Well, the place definitely lived up to my excitement level, if you ever have a chance to get out this way, definitely stop in and check out what we’re doing. The VLA may not find ET (that’s not actually what they’re looking for), but they have been able to make some astonishing discoveries over the years.



Santa Fe Day

Had an awesome day wandering around Santa Fe old town and the art studios of Canyon Road. This place is simply amazing!

It’s good there’s so much bright artwork, or the brown adobe and stucco would get pretty darned boring. But no chance of bored eyes in this place, everywhere you look are splashes of art or just a fun and funky flair that other places try but few actually pull off.

We started at the Palace of the Governors and the New Mexico History Museum. Portions of the Governor’s Palace were built in 1610, and the place oozes history — Spanish, Native American, Confederate and American stories all combine to give Santa Fe a varied and interesting past.

The attached History Museum is a beautiful and massive building also with tons of great displays. We could have easily spent the entire day here, but we needed to keep going to get at least a decent overview of the rest of the town.

Our next stop was the beautiful St. Francis Cathedral, which the current iteration is the 5th catholic church on this site. The “new” structure was completed in 1886, but also houses the chapel from the earlier La Parroquia Church, built in 1717.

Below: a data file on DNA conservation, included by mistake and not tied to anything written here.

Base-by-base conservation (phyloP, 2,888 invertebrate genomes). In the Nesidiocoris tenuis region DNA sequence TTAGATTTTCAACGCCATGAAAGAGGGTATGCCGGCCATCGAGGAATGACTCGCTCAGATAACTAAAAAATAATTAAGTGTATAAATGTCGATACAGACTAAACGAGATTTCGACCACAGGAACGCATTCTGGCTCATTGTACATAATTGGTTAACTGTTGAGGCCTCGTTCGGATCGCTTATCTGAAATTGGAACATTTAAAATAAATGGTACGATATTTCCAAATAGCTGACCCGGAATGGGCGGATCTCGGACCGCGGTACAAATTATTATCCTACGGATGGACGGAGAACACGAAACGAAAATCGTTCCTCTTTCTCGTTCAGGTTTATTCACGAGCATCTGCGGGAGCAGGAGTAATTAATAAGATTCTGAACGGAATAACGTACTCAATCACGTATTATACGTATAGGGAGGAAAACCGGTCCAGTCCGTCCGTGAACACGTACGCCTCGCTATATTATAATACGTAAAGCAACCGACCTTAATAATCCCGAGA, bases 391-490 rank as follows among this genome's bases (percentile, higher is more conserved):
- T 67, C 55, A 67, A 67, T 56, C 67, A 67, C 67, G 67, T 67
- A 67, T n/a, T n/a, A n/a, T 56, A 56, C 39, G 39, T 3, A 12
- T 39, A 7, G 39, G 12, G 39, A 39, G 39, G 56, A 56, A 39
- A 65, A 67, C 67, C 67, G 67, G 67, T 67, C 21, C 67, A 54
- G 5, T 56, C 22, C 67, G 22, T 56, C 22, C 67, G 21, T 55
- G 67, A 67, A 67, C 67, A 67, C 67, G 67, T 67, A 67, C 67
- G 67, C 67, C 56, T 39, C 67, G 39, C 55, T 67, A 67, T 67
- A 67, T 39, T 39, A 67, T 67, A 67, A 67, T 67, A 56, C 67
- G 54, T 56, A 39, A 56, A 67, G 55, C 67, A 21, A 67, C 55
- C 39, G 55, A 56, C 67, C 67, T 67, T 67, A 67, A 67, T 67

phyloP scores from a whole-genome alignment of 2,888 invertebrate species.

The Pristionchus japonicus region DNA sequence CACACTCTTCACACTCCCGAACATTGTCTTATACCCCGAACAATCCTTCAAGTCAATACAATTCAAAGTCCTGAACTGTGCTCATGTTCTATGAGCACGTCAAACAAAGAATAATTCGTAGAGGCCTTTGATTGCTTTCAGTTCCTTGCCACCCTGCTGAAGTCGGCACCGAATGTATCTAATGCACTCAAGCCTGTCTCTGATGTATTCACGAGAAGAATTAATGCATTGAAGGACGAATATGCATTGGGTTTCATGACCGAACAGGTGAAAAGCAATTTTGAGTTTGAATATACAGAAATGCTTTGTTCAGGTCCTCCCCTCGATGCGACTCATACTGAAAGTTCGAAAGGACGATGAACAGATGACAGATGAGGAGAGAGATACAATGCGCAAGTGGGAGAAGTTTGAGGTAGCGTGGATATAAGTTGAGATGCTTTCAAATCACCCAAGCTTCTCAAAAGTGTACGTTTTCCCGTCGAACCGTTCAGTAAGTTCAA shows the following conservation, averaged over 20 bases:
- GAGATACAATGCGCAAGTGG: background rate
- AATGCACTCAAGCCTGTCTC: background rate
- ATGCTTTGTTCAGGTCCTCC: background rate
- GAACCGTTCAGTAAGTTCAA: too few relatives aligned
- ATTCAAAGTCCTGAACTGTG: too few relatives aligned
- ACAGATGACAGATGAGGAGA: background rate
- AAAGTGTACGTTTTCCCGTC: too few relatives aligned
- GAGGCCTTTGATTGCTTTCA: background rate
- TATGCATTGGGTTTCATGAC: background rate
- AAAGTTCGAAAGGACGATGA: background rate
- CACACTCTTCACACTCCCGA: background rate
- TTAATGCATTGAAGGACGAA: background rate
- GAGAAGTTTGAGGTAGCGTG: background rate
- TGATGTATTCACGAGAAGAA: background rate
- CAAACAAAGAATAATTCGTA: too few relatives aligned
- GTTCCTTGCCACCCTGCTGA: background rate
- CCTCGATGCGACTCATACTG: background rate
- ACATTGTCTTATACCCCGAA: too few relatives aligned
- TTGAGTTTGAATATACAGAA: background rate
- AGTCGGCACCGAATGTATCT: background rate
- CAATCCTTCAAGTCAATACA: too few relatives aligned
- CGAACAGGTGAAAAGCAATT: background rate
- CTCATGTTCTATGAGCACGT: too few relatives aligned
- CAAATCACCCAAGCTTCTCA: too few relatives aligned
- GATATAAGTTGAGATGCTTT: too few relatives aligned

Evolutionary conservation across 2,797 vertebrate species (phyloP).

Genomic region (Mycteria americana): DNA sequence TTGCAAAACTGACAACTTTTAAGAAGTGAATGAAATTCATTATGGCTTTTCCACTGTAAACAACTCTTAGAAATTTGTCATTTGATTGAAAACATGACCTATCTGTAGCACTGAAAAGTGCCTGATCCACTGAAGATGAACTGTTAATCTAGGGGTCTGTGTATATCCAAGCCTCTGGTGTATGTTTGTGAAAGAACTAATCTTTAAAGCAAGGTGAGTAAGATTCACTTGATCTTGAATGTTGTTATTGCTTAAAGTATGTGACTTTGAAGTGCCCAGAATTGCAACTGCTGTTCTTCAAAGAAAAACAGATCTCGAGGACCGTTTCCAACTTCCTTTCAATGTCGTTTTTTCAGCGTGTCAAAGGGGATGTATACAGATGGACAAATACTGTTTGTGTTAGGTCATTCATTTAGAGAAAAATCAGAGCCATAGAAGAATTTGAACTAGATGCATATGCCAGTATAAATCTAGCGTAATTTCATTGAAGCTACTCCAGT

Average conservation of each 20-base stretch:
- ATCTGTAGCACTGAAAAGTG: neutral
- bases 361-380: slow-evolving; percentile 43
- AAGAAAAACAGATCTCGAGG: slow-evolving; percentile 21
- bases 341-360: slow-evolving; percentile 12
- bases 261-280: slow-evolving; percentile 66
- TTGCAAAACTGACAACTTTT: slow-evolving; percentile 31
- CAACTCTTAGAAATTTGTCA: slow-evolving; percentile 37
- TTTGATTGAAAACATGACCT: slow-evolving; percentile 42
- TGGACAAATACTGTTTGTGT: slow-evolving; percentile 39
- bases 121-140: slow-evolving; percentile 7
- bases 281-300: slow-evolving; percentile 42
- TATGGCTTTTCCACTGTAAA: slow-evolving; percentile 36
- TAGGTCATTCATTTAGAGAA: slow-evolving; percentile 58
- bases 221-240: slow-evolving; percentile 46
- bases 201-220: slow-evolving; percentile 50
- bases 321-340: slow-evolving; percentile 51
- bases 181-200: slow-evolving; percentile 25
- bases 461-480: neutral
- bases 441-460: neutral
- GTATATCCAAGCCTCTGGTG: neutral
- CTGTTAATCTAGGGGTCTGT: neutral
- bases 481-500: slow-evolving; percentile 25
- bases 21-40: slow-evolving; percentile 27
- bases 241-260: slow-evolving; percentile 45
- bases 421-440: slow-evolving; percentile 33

The rest of our afternoon and evening was spent on Canyon Street gawking at the amazing art displays and beautiful buildings. This rabbit-warren of tiny old homes have been converted to art studios which house everything from a few boring curio shops to some amazing original artwork.

Every twist and turn of the road shows another view of dozens of different studios. Truly inspiring – with prices to match!

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Riding from Morenci to Socorro, with a side trip to Mongollon

Sometimes all it takes is a clean hotel room that doesn’t smell like mothballs and actually has working wifi to make a person happy. Especially if the previous two nights have been spent in places that included free cockroaches and valley beds. Feels like it’s been a week since I last blogged, but I guess I only missed one day. And boy, yesterday was quite a day, with an excellent side trip to Mongollon http://www.rozylowicz.com/retirement/mogollon/mogollon.html